Long into the night Marco Polo sits in Kublai Kahn’s palace telling him about all the cities he has visited, cities the Kahn will never get the chance to see.

This is the premise for Italo Calvino’s wonderful novella Invisible Cities translated from the Italian by William Weaver.

Each of the short chapters describes one city.  After a few chapters, the dialogue between Marco Polo and Kublia Kahn intterupts for a page or two.

It shouldn’t work so well.  It ought to become tiresome after a while.  It certainly shouldn’t begin to be something of a page-turner.  But it did, it didn’t and it was.

I loved it.

I kind of want to read it again right now though I just finished reading it.

I was reminded of Alan Lightman’s wonderful book Einstein’s Dreams which is just a series of possible ways time might work in other realities.  Turns out Mr. Lightman’s book is inspired by Invisible Cities, at least structurally.

I enjoyed both the descriptions of the cities and the scenes of dialogue in Invisible Cities.  I found the cities to be wonderful, worthy of Kublia Kahn’s stately pleasure dome.  While I was reading an imagined encyclopedia, I found I always wanted more.  Each one struck my fancy one way or another.  The dialogue worked in creating two characters, giving them a life outside of the encyclopedia while managing to comment on the cities described.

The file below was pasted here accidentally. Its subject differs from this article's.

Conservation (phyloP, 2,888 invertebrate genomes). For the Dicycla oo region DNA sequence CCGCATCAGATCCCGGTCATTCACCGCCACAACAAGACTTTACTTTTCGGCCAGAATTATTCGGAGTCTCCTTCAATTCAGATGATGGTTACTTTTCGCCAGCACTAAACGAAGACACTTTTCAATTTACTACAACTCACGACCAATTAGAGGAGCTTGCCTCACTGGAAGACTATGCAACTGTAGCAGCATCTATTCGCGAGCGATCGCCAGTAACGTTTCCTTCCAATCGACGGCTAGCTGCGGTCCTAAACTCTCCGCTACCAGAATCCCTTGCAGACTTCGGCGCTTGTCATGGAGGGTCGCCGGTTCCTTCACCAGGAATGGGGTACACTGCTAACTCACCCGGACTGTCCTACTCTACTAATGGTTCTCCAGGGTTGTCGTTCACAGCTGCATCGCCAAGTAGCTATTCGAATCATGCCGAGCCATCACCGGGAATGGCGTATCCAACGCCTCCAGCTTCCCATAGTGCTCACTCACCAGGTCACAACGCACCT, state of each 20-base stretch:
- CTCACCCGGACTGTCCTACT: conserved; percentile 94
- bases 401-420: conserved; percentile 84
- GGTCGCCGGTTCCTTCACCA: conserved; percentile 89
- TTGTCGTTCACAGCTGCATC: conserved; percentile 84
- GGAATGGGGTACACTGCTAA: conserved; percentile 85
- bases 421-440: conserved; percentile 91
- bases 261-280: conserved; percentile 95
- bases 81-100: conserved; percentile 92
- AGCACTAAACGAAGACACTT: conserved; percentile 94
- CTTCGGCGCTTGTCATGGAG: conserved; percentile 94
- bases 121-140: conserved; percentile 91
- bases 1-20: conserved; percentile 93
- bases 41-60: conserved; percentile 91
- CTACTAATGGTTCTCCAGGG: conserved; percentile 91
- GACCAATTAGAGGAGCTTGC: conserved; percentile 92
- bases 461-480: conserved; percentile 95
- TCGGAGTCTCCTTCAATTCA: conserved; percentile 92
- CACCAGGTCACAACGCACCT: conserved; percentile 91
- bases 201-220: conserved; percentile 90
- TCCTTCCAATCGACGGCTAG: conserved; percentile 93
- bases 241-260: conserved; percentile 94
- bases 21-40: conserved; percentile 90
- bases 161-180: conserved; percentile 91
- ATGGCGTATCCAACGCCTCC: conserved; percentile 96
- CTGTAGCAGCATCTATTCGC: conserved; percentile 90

There were many bits that I loved, like this one:

The dreamed-of city contained him as a young man; he arrives at Isadora in his old age.  In the square there is the wall where the old me sit and watch the young go by; he is seated in a row with them. Desires are already memories.

There is so much about language in Invisible Cities that I began to wonder if I should read the book as theory.  Is. Mr. Calvino giving us his theory of aesthetics in his descriptions of these imagined cities?  Is he presenting a philosophy? He may very well be doing just that, but the reader need not worry.  There is plenty on the surface to enjoy in Invisible Cities without digging for meaning.

Invisible Cities comes with my highest recommendation.

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3 thoughts on “Invisible Cities by Italo Calvino

  1. I’ve been meaning to get further into this book, but haven’t been very interested in it so far. Perhaps your enthusiasm can help carry me a bit further.

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